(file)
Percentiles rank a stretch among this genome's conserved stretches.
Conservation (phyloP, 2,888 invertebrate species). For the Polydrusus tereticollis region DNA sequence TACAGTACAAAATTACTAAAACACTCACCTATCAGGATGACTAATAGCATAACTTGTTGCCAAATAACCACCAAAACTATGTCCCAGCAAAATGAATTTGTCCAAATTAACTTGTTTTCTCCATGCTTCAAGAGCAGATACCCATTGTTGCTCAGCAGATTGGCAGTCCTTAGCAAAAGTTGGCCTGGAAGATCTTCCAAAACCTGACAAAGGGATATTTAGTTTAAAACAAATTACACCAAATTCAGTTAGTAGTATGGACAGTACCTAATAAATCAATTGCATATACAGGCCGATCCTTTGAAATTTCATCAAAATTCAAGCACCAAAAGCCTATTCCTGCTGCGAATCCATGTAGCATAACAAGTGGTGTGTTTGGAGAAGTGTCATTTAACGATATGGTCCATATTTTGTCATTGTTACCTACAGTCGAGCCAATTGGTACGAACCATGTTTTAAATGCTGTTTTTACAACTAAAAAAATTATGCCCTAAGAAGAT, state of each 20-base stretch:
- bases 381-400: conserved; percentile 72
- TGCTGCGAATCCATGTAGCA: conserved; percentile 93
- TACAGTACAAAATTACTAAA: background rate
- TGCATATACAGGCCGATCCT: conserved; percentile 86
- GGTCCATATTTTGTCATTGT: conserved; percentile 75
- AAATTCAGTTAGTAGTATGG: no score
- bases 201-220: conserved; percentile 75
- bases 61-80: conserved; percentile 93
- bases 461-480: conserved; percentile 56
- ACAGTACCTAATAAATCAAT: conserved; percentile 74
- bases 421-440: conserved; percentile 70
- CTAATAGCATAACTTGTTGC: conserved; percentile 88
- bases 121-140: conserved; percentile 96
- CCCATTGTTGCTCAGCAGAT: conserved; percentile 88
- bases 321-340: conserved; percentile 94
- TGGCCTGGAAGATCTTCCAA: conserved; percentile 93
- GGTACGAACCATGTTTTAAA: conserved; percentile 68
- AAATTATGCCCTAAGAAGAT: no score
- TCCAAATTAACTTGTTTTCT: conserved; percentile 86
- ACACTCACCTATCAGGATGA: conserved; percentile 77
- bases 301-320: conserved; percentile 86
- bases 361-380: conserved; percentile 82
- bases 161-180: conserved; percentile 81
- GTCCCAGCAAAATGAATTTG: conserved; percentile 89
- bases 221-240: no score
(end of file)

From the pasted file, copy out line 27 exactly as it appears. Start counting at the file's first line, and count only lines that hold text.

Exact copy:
- bases 221-240: no score